The Ultimate Guide To Securing Your Passwords

The Ultimate Guide to Securing Your Passwords

by Evelyn Addison — 1 year ago in Security 4 min. read

Passwords are a necessary evil of the modern digital world. Password farming, whether through brute-force attacks or simple data breaches, has become one of the biggest sources of data and financial loss online. However, most of it comes back to people using weak, easy-to-break passwords. That’s not going to be you – at least if you follow the tips in this handy guide!

Why Passwords Matter

If your password is easy to guess, you’re inviting account hackers and data thieves to the table. We all know the drill- but if you were to know how badly many people’s password practices really are, you’d be horrified. From common words and the dreaded “123456” right through to family birthdays, pet names, and more, many of us are very guilty in this arena.

While no password is truly impossible to crack, there are a ton of security measures you can take to still keep your passwords easy-to-use, but nearly invulnerable to hackers.

How to Store Strong Passwords

Theoretically, the best passwords need to be random, meaningless strings of letters, capitals, special characters, and numbers. But this also makes them impractical to use – and very tempting to write down.

We’ve all heard the story of the dreaded post-it note with all your banking passwords left fastened to your screen. In truth, it’s more likely that a vengeful ex or malicious coworker would steal that information than an online hacker, but it’s still not a smart storage strategy. The same goes for using a note on your phone, especially as that’s usually also the device of choice for two-factor authentication. No need to hand the thief your vulnerable info on a platter!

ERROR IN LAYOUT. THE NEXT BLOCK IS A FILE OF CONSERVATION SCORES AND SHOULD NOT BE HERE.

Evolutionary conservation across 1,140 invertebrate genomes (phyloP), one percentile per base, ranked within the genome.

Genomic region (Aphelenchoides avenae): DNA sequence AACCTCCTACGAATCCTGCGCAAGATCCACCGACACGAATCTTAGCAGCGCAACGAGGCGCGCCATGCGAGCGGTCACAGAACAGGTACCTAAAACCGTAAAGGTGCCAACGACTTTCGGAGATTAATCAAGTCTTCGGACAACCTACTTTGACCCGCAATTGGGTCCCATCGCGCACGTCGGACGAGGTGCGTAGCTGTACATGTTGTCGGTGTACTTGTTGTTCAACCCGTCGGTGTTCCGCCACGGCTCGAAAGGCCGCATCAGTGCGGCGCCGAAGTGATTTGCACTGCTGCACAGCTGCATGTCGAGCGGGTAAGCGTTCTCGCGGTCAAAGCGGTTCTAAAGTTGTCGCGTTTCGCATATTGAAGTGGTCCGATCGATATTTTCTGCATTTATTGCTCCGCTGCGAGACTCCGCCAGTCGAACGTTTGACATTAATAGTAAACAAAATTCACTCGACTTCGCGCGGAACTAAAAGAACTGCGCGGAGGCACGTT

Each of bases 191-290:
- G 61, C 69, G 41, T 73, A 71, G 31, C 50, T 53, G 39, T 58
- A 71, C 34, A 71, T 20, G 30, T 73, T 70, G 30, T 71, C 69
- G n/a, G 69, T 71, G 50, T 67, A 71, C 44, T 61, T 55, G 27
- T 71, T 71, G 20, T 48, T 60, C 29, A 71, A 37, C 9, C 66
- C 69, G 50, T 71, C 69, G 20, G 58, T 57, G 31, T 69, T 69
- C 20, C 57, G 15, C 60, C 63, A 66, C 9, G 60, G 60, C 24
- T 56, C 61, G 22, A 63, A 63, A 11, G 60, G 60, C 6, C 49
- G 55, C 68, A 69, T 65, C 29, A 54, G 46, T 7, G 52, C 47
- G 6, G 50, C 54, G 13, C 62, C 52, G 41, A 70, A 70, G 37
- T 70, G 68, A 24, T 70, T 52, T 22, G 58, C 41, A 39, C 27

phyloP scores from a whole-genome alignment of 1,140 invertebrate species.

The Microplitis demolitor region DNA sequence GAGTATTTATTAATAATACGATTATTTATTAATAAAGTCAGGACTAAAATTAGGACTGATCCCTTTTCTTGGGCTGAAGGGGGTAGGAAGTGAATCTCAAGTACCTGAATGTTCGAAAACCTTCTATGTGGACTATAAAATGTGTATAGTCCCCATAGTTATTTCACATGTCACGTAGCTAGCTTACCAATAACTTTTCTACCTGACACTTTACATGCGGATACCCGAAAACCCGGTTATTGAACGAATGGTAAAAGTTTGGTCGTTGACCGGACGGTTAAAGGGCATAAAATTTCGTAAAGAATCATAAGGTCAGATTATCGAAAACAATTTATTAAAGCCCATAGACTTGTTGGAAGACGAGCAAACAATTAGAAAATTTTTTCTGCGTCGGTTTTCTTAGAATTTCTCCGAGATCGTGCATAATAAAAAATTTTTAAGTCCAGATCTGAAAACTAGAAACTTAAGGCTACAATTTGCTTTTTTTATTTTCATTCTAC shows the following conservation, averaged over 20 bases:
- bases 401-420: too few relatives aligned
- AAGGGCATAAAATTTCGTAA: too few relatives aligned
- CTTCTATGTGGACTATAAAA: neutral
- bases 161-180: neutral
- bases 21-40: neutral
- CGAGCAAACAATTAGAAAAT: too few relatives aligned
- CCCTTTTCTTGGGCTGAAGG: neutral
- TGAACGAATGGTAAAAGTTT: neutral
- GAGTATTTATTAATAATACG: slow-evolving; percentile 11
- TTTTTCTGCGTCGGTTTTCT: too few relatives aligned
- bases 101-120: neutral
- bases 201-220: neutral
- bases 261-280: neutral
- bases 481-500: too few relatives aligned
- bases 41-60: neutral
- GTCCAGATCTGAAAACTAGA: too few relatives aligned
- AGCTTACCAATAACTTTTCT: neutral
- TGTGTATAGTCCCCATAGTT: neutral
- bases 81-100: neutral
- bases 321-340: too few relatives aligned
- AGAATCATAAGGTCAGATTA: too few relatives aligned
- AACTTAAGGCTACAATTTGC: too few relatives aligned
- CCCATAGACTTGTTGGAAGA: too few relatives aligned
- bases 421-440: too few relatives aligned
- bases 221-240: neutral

Luckily, there are plenty of solid password managers out there to do this for you digitally. They encrypt the passwords, so no one on “their” end can actually see what you’ve chosen, and they’re safe from prying eyes, too. They allow you to generate and store the safest possible random passwords, adding an extra layer of security to your setup. Many offer online backup, too, behind secure encryption, so you’ll never lose the info you need.

Look for AES-256-bit encryption. Currently, in use by financial institutions and the military, it’s near-impossible to crack even if the database is compromised. If you then add two-factor authentication (more on this later) to the mix, you have a near-invulnerable vault to keep you safe.

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Creating Strong Passwords

As we have already mentioned, a strong password should use all of these:

  • Capital letters
  • Lowercase letters
  • Special symbols
  • Numbers

Each new “factor” added to the mix makes the password harder to guess. Additionally, aim for at least 8 characters in the string. The longer it is, the more time needed for brute-force style having to even work out one, let alone all, characters in the string. Likewise, it’s less likely for a social media data farm or a phishing attack to crack it.

Bad Social Habits